Close the door. Write with no one looking over your shoulder.
Don’t try to figure out what other people want to hear from you; figure out what you have to say.
It’s the one and only thing you have to offer.
– Barbara Kingsolver
Kingsolver is an American novelist, whose novels (The Bean Trees, Animal Dreams, Pigs in Heaven, The Poisonwood Bible) have been bestsellers.
Her advice is sound. But for a young writer . . . you can’t always close an actual door.
Let’s face it, sometimes there are other people around!
But what she means, then, is to close an imaginary door.
Create a “room” – even if it is an imaginary one that just creates an invisible shield around you. Inside, you can tune out the distractions. Inside, it’s okay to write, and explore thoughts, without someone looking over your shoulder. Without you worrying about that . . . without trying to write to please them.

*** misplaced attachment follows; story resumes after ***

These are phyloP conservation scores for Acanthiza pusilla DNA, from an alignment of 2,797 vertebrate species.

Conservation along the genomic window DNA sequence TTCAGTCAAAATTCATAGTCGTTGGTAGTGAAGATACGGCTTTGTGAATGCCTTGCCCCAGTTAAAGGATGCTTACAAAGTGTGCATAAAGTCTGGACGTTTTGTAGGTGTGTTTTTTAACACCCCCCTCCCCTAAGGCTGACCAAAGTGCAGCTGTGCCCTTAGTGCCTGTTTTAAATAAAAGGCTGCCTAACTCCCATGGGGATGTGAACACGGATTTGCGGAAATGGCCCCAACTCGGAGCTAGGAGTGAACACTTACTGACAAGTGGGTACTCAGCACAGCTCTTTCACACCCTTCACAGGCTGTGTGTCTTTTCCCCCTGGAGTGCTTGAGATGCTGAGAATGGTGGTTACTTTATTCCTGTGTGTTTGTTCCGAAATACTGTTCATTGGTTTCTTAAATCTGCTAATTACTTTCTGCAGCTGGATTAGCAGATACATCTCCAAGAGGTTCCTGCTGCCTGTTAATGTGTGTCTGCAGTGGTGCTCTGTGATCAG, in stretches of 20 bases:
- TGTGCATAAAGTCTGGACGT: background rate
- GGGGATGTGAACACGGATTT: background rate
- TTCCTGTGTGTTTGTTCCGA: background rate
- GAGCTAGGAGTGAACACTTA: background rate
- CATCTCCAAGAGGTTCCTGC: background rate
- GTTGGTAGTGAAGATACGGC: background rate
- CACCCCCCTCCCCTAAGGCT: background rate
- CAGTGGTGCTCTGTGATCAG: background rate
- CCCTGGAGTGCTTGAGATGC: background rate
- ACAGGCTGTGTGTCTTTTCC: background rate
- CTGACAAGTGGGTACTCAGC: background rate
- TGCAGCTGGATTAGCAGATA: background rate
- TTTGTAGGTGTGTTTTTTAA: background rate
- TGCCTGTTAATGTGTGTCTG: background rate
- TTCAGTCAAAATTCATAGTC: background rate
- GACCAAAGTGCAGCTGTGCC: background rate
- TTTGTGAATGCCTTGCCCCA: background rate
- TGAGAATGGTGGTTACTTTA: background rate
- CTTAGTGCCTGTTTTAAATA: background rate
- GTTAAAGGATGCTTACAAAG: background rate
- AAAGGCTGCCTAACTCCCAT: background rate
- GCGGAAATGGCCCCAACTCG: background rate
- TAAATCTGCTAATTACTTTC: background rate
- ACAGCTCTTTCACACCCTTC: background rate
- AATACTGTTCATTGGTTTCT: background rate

“Closing the door” might just be the act of opening your writing notebook. When you do, let the world fade away. Even if everyone is still right there – your friends, your parents, your annoying kid sister or brother – ignore them.
And learn to write for yourself first.
Later, you can choose which parts of it to share. What to turn in for an assignment, or what might even be worthy to be published.
First, close the door. And write.
It’s part of figuring out what you really want to say.